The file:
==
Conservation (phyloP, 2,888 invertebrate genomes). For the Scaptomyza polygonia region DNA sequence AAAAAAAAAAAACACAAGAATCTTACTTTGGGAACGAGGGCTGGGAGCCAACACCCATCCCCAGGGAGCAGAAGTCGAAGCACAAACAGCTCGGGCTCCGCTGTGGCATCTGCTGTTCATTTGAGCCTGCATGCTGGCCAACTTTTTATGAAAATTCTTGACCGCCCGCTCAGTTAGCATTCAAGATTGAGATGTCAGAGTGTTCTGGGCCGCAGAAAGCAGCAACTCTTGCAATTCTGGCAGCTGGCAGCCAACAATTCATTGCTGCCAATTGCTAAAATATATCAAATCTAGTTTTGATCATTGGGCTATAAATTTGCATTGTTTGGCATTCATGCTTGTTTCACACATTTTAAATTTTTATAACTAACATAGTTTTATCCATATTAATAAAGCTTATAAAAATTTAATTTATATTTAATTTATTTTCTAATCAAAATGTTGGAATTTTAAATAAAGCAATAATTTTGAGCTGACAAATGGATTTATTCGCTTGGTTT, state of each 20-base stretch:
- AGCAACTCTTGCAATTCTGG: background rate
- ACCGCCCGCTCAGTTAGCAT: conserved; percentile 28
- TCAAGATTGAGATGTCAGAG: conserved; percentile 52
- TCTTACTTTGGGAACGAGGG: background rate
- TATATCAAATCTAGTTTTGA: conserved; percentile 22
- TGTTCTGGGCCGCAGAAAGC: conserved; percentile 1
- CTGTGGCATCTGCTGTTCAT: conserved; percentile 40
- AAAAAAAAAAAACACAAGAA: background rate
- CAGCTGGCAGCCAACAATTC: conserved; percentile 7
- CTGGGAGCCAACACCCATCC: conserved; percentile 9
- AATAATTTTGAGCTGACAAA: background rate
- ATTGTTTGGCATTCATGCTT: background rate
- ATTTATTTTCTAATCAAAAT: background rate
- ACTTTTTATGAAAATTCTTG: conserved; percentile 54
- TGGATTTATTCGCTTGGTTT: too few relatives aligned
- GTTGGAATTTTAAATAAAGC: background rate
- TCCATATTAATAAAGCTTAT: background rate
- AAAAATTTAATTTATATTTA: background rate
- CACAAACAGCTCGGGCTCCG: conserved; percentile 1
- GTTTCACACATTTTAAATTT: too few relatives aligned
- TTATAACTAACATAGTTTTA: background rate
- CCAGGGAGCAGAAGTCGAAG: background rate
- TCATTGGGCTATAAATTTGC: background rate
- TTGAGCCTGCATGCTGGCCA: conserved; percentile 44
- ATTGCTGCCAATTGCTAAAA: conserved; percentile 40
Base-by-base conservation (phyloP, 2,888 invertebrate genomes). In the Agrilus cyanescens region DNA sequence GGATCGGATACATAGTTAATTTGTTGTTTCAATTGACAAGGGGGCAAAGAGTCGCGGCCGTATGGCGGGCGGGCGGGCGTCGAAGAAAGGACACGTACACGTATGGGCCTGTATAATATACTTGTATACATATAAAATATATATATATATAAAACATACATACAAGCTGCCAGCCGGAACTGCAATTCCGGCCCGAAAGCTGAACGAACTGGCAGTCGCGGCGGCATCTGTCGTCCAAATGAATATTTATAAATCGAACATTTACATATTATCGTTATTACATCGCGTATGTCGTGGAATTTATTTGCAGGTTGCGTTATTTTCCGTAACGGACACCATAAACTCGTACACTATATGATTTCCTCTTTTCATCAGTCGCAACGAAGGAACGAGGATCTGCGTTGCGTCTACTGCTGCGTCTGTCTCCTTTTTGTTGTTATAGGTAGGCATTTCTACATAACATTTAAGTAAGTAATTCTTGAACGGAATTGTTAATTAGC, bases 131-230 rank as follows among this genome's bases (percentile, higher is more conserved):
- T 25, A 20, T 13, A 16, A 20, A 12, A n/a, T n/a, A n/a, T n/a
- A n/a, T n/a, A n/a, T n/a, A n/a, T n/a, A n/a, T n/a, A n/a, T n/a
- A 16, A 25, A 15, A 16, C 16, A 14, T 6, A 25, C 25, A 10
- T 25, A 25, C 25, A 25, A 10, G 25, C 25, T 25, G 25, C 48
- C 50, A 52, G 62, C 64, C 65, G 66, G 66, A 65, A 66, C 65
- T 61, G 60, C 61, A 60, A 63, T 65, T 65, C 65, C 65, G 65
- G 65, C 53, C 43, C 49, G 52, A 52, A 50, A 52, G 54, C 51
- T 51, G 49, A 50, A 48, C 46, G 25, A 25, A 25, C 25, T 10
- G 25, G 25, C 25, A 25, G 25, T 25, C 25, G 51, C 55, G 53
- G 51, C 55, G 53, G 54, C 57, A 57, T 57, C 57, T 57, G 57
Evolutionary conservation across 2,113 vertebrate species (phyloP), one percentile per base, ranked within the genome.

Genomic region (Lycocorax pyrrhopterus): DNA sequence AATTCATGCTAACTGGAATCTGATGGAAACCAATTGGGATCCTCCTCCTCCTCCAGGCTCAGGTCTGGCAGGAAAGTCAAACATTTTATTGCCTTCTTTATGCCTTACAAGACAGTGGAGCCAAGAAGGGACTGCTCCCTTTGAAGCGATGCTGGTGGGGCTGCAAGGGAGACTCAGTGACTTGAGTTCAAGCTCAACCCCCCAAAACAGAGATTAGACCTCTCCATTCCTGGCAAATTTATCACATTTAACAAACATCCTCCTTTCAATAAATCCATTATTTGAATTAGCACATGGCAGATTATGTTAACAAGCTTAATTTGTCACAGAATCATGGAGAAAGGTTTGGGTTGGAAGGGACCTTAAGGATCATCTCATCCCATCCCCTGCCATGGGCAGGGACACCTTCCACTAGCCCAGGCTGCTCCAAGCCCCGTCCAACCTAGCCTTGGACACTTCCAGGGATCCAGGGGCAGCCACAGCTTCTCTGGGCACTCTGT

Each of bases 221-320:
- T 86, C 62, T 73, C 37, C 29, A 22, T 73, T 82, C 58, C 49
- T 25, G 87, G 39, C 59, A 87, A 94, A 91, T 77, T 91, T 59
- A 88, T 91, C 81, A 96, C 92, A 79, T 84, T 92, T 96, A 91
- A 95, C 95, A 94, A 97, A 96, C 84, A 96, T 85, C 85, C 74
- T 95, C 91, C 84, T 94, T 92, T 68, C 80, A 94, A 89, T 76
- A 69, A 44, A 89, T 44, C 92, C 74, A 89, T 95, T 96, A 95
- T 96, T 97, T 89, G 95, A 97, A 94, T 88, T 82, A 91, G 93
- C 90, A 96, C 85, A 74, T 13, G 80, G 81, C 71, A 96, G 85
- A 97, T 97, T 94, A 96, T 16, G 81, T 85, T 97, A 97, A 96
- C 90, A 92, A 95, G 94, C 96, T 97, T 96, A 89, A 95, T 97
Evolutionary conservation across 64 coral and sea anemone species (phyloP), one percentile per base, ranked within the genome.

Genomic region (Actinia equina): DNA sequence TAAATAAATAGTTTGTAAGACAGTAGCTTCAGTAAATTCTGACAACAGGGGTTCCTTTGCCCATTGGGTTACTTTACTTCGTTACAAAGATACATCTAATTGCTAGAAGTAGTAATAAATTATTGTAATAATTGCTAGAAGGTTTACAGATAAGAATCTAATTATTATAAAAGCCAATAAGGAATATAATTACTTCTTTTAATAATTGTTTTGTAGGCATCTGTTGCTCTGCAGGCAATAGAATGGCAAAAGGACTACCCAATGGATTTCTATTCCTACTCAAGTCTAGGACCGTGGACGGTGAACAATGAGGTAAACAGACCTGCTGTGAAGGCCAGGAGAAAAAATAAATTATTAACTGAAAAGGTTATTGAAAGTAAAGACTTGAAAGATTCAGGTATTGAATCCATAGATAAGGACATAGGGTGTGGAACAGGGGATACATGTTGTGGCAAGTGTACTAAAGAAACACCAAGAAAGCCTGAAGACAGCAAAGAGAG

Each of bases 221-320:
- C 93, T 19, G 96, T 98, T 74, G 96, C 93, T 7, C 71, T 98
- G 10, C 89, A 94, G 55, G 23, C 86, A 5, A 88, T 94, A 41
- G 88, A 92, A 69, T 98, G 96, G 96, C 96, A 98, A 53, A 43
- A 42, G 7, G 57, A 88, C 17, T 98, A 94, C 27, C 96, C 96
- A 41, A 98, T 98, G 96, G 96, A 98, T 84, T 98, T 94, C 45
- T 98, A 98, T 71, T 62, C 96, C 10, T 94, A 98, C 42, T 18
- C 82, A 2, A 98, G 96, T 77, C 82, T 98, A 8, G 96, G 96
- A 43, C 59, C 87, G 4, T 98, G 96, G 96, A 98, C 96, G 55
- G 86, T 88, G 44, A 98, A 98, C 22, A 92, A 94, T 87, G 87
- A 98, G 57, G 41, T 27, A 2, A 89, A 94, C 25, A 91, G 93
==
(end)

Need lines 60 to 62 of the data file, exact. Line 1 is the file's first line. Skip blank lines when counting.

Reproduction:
- C 82, A 2, A 98, G 96, T 77, C 82, T 98, A 8, G 96, G 96
- A 43, C 59, C 87, G 4, T 98, G 96, G 96, A 98, C 96, G 55
- G 86, T 88, G 44, A 98, A 98, C 22, A 92, A 94, T 87, G 87